War of the Sixth Coalition
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In the War of the Sixth Coalition (March 1813 – May 1814), sometimes known in Germany as the Wars of Liberation, a coalition of Austria, Prussia, Russia, the United Kingdom, Portugal, Sweden, Spain and a number of German States defeated France and drove Napoleon into exile on Elba. After the disastrous French invasion of Russia of 1812 in which they had been forced to support France, Prussia and Austria joined Russia, the United Kingdom, Sweden, Portugal and the rebels in Spain who were already at war with France.
The War of the Sixth Coalition saw major battles at Lützen, Bautzen, and Dresden. The even larger Battle of Leipzig (also known as the Battle of Nations) was the largest battle in European history before World War I. Ultimately, Napoleon's earlier setbacks in Portugal, Spain, and Russia proved to be the seeds of his undoing. With their armies reorganized, the allies drove Napoleon out of Germany in 1813 and invaded France in 1814. The Allies defeated the remaining French armies, occupied Paris, and forced Napoleon to abdicate and go into exile. The French monarchy was revived by the allies, who handed rule to the heir of the House of Bourbon in the Bourbon Restoration.
The "Hundred Days" War of the Seventh Coalition was triggered in 1815 when Napoleon escaped from his captivity on Elba and returned to power in France. He was defeated again for the final time at Waterloo, ending the Napoleonic Wars.
Table of Contents / Timeline
Battle of Lützen
Battle of Kulm
Battle of Hanau
In June 1812, Napoleon invaded Russia to compel Emperor Alexander I to remain in the Continental System. The Grande Armée, consisting of as many as 650,000 men (roughly half of whom were French, with the remainder coming from allies or subject areas), crossed the Neman River on 23 June 1812. Russia proclaimed a Patriotic War, while Napoleon proclaimed a "Second Polish War". But against the expectations of the Poles, who supplied almost 100,000 troops for the invasion force, and having in mind further negotiations with Russia, he avoided any concessions toward Poland. Russian forces fell back, destroying everything potentially of use to the invaders until giving battle at Borodino (7 September) where the two armies fought a devastating battle. Despite the fact that France won a tactical victory, the battle was inconclusive. Following the battle the Russians withdrew, thus opening the road to Moscow. By 14 September, the French had occupied Moscow but found the city practically empty. Alexander I (despite having almost lost the war by Western European standards) refused to capitulate, leaving the French in the abandoned city of Moscow with little food or shelter (large parts of Moscow had burned down) and winter approaching. In these circumstances, and with no clear path to victory, Napoleon was forced to withdraw from Moscow.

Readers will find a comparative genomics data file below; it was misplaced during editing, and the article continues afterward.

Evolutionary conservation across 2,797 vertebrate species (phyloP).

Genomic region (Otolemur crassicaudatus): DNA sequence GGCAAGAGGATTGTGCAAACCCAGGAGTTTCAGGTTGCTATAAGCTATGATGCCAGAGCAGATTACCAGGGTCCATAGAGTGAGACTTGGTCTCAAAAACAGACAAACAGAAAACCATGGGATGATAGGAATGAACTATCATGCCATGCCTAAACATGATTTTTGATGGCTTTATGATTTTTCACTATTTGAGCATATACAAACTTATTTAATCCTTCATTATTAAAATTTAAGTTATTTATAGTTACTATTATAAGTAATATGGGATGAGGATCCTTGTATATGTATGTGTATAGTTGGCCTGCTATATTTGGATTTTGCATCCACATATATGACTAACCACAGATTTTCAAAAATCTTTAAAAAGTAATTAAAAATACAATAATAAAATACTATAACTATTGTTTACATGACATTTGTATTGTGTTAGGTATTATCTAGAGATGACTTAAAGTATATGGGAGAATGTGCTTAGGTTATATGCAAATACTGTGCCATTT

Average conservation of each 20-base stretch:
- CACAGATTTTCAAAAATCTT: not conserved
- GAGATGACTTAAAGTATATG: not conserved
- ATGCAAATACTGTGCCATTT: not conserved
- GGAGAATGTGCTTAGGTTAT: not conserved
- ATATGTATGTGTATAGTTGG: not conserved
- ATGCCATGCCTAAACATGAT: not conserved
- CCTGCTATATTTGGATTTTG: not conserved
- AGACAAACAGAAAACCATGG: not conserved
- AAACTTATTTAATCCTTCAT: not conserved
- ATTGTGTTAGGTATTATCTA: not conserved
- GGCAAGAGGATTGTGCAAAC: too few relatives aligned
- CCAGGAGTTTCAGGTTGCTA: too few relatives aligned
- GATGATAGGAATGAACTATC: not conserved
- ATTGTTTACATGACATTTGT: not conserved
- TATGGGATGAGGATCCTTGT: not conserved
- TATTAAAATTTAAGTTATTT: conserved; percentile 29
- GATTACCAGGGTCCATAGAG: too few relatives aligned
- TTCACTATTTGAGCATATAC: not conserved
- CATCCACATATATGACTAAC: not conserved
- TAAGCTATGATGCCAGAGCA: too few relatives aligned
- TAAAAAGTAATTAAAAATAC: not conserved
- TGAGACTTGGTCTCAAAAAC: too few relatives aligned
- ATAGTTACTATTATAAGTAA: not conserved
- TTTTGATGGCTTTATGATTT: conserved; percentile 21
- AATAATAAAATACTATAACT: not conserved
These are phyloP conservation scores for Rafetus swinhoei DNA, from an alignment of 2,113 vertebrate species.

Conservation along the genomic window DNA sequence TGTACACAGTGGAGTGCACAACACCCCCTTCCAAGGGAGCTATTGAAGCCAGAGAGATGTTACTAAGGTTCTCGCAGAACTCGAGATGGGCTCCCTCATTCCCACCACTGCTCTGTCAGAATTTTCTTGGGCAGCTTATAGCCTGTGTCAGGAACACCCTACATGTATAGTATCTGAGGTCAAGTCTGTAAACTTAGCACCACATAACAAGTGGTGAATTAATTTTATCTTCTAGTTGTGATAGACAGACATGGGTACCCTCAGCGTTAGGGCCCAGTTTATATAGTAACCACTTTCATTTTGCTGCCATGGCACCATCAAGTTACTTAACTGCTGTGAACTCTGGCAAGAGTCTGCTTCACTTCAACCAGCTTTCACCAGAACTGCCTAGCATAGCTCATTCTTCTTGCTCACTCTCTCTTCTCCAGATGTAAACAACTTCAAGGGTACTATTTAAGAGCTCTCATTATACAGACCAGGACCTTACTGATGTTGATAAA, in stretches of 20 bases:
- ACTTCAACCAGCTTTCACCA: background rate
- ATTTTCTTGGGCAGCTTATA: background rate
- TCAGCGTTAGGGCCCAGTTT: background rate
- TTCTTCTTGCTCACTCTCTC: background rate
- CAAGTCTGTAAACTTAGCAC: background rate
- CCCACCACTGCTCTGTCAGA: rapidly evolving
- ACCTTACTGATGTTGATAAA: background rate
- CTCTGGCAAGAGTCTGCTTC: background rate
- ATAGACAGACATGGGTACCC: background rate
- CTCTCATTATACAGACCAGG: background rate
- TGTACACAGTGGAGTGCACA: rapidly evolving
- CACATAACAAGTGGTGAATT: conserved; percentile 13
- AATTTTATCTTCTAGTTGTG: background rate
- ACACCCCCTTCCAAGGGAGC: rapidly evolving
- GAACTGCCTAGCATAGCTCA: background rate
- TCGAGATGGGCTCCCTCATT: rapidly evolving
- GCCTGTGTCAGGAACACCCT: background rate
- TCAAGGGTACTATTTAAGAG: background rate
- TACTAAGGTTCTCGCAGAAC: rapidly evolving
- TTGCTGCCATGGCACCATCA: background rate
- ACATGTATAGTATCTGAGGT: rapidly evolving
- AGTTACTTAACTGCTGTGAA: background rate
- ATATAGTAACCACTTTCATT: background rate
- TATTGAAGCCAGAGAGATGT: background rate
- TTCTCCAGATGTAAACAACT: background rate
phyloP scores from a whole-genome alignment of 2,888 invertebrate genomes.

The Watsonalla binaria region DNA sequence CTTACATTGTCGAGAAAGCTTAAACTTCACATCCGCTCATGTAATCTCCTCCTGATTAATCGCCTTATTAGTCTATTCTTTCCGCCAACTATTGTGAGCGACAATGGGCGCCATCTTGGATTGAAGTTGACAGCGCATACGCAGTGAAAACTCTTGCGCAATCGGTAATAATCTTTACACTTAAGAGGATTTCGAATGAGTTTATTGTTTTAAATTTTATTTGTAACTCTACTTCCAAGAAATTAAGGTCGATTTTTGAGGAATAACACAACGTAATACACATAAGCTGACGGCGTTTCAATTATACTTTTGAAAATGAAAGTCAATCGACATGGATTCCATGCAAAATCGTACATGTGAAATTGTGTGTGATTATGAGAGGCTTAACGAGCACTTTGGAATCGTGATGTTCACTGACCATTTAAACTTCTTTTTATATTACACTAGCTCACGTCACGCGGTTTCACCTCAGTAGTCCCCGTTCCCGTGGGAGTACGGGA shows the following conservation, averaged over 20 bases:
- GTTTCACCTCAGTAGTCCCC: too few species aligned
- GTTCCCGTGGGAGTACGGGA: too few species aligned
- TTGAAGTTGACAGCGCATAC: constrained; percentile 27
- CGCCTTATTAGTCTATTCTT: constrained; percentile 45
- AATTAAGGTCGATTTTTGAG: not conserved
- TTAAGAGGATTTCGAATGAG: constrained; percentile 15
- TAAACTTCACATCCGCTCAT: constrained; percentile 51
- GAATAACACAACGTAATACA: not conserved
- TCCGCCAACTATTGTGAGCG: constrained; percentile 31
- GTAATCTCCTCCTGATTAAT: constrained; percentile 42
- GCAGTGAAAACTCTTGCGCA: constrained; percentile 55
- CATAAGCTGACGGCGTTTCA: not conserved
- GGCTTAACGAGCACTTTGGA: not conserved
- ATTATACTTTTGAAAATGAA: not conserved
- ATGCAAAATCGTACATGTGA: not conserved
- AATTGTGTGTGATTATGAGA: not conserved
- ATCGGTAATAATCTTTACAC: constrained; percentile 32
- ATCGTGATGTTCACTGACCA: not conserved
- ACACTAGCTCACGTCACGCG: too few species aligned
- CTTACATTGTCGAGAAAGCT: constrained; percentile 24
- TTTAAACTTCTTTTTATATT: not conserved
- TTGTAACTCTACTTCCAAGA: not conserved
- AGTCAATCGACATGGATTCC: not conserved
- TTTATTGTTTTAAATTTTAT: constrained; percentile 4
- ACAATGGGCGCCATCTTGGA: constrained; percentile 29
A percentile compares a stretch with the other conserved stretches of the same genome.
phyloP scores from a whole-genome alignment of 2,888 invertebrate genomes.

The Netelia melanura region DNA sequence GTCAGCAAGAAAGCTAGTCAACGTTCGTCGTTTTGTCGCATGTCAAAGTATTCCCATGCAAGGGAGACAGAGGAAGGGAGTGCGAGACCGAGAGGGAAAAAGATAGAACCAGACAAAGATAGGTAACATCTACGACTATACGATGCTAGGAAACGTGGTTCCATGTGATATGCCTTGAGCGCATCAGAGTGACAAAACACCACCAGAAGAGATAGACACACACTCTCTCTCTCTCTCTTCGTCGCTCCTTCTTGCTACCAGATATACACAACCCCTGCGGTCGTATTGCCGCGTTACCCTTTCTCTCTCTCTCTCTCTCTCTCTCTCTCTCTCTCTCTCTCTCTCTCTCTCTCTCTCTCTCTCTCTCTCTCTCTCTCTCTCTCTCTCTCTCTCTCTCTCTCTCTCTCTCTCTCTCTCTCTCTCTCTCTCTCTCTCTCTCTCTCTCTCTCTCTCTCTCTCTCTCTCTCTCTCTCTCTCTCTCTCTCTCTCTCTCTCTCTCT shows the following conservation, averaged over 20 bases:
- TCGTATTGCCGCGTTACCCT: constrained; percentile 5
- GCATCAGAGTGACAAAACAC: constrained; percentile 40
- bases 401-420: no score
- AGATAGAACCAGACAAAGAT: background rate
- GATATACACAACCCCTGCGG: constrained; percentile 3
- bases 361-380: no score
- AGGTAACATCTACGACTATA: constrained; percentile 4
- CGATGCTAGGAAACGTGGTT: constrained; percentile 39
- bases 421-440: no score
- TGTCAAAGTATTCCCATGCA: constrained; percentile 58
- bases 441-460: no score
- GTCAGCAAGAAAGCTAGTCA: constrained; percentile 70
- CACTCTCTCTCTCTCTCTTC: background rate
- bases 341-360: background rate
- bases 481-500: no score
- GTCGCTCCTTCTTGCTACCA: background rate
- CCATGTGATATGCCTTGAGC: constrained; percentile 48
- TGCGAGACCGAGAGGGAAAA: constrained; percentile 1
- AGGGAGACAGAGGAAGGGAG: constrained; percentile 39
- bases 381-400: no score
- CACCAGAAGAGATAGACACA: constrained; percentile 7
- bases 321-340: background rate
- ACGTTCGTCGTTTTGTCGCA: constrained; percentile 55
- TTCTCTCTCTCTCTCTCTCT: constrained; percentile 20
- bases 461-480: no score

So began the disastrous Great Retreat, during which the retreating army came under increasing pressure due to lack of food, desertions, and increasingly harsh winter weather, all while under continual attack by the Russian army led by Commander-in-Chief Mikhail Kutuzov, and other militias. Total losses of the Grand Army were at least 370,000 casualties as a result of fighting, starvation and the freezing weather conditions, and 200,000 captured. By November, only 27,000 fit soldiers re-crossed the Berezina River. Napoleon now left his army to return to Paris and prepare a defence of Poland against the advancing Russians. The situation was not as dire as it might at first have seemed; the Russians had also lost around 400,000 men, and their army was similarly depleted. However, they had the advantage of shorter supply lines and were able to replenish their armies with greater speed than the French, especially because Napoleon's losses of cavalry and wagons were irreplaceable.
Declarations of War
On 3 March 1813, after lengthy negotiations, the United Kingdom agreed to Swedish claims to Norway, Sweden entered a military alliance with the United Kingdom and declared war against France, liberating Swedish Pomerania shortly thereafter. On 17 March, King Frederick William III of Prussia published a call to arms to his subjects, An Mein Volk. Prussia had declared war on France on 13 March, which was received by the French on 16 March. The first armed conflict occurred on 5 April in the Battle of Möckern, where combined Prusso-Russian forces defeated French troops.
The German campaign was fought in 1813. Members of the Sixth Coalition, including the German states of Austria and Prussia, plus Russia and Sweden, fought a series of battles in Germany against the French Emperor Napoleon, his marshals, and the armies of the Confederation of the Rhine - an alliance of most of the other German states - which ended the domination of the First French Empire.
The spring campaign between France and the Sixth Coalition ended inconclusively with a summer truce (Truce of Pläswitz). Via the Trachenberg Plan, developed during a period of ceasefire in the summer of 1813, the ministers of Prussia, Russia, and Sweden agreed to pursue a single allied strategy against Napoleon. Following the end of the ceasefire, Austria eventually sided with the coalition, thwarting Napoleon's hopes of reaching separate agreements with Austria and Russia. The coalition now had a clear numerical superiority, which they eventually brought to bear on Napoleon's main forces, despite earlier setbacks such as the Battle of Dresden. The high point of allied strategy was the Battle of Leipzig in October 1813, which ended in a decisive defeat for Napoleon. The Confederation of the Rhine was dissolved following the battle with many of its former member states joining the coalition, breaking Napoleon's hold over Germany.